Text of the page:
Natcore Technology’s Breakthrough Solar Process: Liquid Phase Disposition

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Advancements in solar technology have come a long way. Anyone who thinks solar is just a passing fad is under the wrong impression. In fact, solar power research has been with us for over 25 years, but like with many other forms of technology, it may not have been prevalent to us as it had been within the scientific and research arena such as space technology and exploration. Prominent scientists who are also part of management in a publicly traded company called Natcore Technology have utilized 25 plus years of their combined knowledge of space and terrestrial equipment research to lay the foundations to advancing solar technology that can be used here on Earth.

Under the scientific research team headed by both Dr. Andrew Barron and Dr. Denis Flood, Natcore Technology has developed an amazing solar process which eliminates the need of using vacuum furnaces and highly intensive heat that produces large amounts of carbon dioxide by replacing it with a chemical bath process they have called liquid phase disposition (LPD).

Generally speaking, the highest energy efficient solar cells have been reported to reach 22% commercially and around 40% within laboratory settings achieved by Spectrolab. Standard solar cells that are commercially available range between 15-17%, something Natcore can currently achieve without the need of the vacuum furnaces.

It should be noted that although the highest efficient solar cell of 40% can be reached within the laboratory setting it is not commercially available due to the high expense to achieve it, but is something that all solar cell companies are trying to reach commercially at a fraction of the cost.

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Natcore’s LPD process uses mild chemicals in a self contained device roughly the size of a SUV called an Ar-box (anti-reflection box) which can coat up to 2500 cells within an hour. The Ar-box is self monitoring and replenishing system which uniformly coats silicon wafers, washes them, and controls the temperature of heat and cold to within +/-.05 degrees Celsius.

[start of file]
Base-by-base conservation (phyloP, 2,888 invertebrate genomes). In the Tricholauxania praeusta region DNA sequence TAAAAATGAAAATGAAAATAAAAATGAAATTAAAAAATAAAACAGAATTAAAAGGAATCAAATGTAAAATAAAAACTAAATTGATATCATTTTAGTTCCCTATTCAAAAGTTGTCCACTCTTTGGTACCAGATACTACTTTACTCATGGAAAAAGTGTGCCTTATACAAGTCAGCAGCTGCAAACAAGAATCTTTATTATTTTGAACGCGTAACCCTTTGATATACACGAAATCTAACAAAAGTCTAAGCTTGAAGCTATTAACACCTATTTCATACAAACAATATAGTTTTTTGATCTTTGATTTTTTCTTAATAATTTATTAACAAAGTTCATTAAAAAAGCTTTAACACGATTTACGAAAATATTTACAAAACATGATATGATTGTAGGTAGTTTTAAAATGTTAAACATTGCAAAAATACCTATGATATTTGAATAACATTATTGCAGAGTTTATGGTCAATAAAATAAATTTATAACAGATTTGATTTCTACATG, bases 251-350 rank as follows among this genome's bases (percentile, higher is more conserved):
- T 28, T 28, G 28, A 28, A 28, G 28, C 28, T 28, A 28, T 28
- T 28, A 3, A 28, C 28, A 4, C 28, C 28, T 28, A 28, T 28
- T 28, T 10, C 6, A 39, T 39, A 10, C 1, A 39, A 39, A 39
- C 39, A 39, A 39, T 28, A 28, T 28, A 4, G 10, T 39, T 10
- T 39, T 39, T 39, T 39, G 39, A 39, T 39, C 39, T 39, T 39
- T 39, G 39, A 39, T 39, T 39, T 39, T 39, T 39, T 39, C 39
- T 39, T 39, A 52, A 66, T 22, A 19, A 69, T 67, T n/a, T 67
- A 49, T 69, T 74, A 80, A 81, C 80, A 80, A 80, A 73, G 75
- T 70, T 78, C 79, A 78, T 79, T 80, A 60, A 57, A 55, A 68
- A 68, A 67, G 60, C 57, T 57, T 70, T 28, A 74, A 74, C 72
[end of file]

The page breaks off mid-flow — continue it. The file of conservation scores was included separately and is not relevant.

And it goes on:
Once the chemicals have been cycled through the system, any residual can be utilized to make concrete. Theoretically speaking, the Ar-box is capable of coating silicon wafers of less than 250 mm which would typically either get warped or destroyed using the conventional heating method called chemical vapour disposition, or CVD for short.

Nevertheless, the present difficulty of being able to uniformly coat silicon wafers that are this thin is that it is not possible for any known equipment to be able to carefully handle them without the cells breaking.

Natcore’s objective is to deliver cost effective solar technology which will double the output and halve the current costs of the standard solar cells that are currently available in the market, with the focus of being the first to reach the highly sought after “grid parity” (the holy grail) a term used within the solar industry signifying that solar energy will be cost competitive with fossil fuels. Natcore strongly believes it will achieve this through the LPD process, as well as by utilizing a three juncture tandem solar cell which should reach cell efficiencies of between 30-40%.

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